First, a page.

Tag archive

Freedom of speech

The “Skim Milk” Mentality On The First Amendment

in Philosophy/Politics by

Yeah, you’re probably scratching your head, aren’t you? Despite the ambiguity of the title of this op-ed, the comments you are about to read throughout are listed in an effort to illustrate the damaging state of the First Amendment. A few days ago, the U.S. Court of Appeals for the 11th Circuit concluded in one of the most obscure federal lawsuits in recent years that government regulators in the State of Florida violated the first amendment rights of an all-natural dairy producer in a rural part of the state. Specifically, the dairy is known as Ocheesee Creamery and the lawsuit was over a rift between the company and the state over the simple identification of “skim milk” on dairy products.

Keep Reading

Fake News: The Alibi Of Tyrants

in Politics by

A few days ago, Hillary Clinton gave a speech on Capitol Hill to pay homage to outgoing Senator Harry Reid. It should have been a happy occasion; Senator Reid’s tenure in congress has been a blight on our nation for decades, we should celebrate his departure from government. But instead, Mrs. Clinton took it as an opportunity to condemn an outbreak of “fake news” sweeping the nation and she was careful to characterize her concerns as being solely humanitarian. Lives are at risk, she says. Admonitions about humanity aside, Mrs. Clinton and the Democratic Party are, in truth, particularly outraged by fake news for having allegedly cost her the presidency. She and many others claim that the Russian government is directly responsible for the dissemination of fictitious stories that resulted in an undue benefit for Donald Trump. The sources of this bad information are a number of hastily thrown together websites, often with URLs that imitate existing sites, such as Drudge or ABC News. The fake stories produced by…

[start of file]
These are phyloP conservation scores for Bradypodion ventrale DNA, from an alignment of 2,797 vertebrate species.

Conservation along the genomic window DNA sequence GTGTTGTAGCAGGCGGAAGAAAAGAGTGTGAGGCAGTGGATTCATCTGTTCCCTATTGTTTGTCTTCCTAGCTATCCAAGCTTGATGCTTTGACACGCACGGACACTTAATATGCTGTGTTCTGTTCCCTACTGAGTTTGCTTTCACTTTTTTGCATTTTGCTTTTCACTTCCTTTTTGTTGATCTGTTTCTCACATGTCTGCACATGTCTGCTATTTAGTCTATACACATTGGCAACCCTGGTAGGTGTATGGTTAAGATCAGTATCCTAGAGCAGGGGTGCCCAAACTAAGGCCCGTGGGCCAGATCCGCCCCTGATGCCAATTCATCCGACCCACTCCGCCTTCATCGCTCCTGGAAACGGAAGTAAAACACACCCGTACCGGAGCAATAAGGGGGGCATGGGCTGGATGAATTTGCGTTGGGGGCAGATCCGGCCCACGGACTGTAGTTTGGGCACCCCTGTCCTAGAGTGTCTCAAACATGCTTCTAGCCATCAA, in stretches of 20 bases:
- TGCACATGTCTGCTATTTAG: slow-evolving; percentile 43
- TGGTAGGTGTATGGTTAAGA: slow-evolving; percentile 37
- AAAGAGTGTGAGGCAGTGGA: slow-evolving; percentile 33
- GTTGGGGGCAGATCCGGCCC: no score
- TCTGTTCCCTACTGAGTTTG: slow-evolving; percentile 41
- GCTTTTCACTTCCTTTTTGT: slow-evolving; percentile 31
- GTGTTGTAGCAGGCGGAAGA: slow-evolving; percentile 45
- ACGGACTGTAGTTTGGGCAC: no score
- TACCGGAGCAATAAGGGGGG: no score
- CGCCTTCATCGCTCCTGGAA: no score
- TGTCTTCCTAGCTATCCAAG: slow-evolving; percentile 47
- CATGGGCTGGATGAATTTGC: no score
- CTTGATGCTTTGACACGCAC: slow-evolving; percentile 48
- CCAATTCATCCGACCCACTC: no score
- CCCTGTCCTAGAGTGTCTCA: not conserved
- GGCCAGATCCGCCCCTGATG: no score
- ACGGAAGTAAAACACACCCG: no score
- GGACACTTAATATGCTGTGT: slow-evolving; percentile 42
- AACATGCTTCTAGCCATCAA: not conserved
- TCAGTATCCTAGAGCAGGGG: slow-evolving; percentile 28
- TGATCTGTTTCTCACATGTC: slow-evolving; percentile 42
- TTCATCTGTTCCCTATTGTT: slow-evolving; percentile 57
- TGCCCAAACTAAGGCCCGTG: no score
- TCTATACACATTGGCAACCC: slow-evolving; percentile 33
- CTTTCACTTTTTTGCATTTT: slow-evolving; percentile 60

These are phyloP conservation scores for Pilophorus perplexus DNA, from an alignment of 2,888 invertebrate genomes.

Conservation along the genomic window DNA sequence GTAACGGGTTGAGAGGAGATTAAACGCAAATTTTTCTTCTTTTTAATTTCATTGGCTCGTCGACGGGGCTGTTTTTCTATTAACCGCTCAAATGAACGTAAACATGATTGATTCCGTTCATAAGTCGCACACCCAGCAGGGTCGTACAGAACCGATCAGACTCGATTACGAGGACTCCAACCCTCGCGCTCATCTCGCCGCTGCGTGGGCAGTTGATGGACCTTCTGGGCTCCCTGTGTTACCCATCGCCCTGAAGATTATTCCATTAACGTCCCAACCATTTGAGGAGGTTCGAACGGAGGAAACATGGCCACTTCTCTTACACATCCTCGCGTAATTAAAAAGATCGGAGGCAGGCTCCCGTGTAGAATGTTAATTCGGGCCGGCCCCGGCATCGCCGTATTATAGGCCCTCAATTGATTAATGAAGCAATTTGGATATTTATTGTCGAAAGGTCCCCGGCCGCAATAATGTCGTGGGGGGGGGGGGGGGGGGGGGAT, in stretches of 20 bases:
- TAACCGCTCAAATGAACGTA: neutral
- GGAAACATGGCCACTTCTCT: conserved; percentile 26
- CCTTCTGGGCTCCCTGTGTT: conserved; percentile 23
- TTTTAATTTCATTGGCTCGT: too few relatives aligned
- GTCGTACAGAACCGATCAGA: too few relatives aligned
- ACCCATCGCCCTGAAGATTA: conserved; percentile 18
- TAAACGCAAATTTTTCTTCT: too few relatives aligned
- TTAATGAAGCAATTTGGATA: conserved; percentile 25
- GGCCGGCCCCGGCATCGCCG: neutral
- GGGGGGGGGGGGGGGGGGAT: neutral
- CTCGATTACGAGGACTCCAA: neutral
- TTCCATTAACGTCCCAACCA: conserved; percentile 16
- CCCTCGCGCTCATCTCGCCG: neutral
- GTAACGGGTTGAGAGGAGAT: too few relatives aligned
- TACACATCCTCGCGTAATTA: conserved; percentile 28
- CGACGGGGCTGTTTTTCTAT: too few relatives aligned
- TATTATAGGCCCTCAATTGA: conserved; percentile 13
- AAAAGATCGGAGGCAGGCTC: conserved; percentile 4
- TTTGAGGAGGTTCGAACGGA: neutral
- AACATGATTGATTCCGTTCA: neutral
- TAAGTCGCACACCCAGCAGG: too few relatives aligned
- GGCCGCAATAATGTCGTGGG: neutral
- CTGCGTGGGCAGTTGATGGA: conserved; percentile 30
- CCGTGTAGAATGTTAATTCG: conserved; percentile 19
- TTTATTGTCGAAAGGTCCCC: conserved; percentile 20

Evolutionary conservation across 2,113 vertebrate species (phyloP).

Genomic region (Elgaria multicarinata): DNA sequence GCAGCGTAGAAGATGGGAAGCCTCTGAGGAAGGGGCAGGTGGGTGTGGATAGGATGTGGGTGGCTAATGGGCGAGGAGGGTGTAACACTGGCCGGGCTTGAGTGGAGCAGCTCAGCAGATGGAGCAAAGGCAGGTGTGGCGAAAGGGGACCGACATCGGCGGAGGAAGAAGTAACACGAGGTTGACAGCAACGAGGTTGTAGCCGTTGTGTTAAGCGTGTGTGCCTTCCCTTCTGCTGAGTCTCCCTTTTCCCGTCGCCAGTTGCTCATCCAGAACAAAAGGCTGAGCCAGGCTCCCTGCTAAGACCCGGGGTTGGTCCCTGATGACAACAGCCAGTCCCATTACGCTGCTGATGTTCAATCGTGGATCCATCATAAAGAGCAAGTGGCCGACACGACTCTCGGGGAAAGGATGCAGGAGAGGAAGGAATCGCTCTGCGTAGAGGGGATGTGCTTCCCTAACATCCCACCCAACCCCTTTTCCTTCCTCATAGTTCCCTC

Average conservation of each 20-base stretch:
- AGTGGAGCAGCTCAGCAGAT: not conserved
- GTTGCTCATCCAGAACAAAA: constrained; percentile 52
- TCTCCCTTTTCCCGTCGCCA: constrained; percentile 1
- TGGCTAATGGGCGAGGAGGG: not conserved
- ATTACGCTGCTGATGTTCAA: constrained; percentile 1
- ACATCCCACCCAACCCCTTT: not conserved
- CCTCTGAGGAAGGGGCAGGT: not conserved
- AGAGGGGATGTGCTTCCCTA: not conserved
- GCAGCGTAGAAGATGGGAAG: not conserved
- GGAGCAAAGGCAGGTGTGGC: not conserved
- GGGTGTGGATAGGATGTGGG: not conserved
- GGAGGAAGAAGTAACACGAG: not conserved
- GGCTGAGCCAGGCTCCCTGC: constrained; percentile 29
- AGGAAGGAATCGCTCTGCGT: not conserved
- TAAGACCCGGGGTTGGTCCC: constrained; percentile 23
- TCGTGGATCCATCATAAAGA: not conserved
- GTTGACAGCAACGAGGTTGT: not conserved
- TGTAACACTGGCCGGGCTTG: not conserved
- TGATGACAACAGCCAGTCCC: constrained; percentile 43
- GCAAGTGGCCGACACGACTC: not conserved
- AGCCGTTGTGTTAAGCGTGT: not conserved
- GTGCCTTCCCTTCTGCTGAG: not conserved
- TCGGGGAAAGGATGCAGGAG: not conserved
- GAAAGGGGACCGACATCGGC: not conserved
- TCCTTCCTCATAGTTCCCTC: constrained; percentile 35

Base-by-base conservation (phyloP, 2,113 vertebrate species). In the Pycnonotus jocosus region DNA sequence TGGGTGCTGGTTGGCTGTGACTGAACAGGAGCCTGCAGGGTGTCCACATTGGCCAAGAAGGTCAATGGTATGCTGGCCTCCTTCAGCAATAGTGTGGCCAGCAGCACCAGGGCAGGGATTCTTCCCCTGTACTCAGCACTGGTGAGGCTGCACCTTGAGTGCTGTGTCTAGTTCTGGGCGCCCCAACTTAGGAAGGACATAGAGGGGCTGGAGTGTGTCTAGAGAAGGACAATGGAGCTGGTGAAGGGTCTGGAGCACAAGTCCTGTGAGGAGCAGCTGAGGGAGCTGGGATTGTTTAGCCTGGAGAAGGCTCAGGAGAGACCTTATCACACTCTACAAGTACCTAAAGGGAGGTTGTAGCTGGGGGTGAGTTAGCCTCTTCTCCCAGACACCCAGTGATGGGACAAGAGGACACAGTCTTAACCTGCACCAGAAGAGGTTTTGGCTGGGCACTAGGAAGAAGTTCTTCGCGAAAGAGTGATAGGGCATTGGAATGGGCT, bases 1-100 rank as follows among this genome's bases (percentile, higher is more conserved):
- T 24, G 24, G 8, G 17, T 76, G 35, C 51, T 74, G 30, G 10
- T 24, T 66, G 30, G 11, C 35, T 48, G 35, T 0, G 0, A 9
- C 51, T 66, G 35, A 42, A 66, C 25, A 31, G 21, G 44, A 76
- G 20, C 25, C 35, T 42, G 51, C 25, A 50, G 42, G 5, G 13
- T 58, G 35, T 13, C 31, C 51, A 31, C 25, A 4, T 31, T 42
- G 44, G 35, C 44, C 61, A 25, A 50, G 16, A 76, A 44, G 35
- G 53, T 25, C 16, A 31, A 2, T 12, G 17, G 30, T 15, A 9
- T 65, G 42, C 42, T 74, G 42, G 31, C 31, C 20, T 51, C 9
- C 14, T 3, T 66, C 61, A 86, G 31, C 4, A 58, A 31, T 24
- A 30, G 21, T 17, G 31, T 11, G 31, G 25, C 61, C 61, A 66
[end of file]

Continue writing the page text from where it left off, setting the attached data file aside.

Keep Reading

You Are Perfectly Free To Say Nice Things

in Philosophy/Politics by

Continuing in its fifth year, the Broadsides series published by Encounter Books consists of paperback pamphlets modeled on 18th-century political pamphlets such as The Federalist Papers and Thomas Paine’s Common Sense. Short and accessible, polemical and jargon-free, speedily produced and mass-marketed, these pamphlets examine any number of policy issues from immigration and climate change to gun control and Obamacare. Published this year, the 39th book in the series is Greg Lukianoff’s Freedom From Speech, a vigorous and cogent refutation of the increasingly popular notion that people have a right not to be offended. Lukianoff is an attorney and the president of the Foundation for Individual Rights in Education (FIRE), a nonprofit organization dedicated to preserving civil liberties in academia. His first book, Unlearning Liberty, earned high acclaim from pundits and reviewers with diverse political leanings. Who gets to decide what is offensive and what isn’t? How do we determine who is worthy of such power? “It seems as if every day brings a new controversy regarding the purportedly offensive…

Keep Reading

Go to Top

Thanks for visiting our site! Stay in touch with us by subscribing to our newsletter. You will receive all of our latest updates, articles, endorsements, interviews, and videos direct to your inbox. 

Send this to friend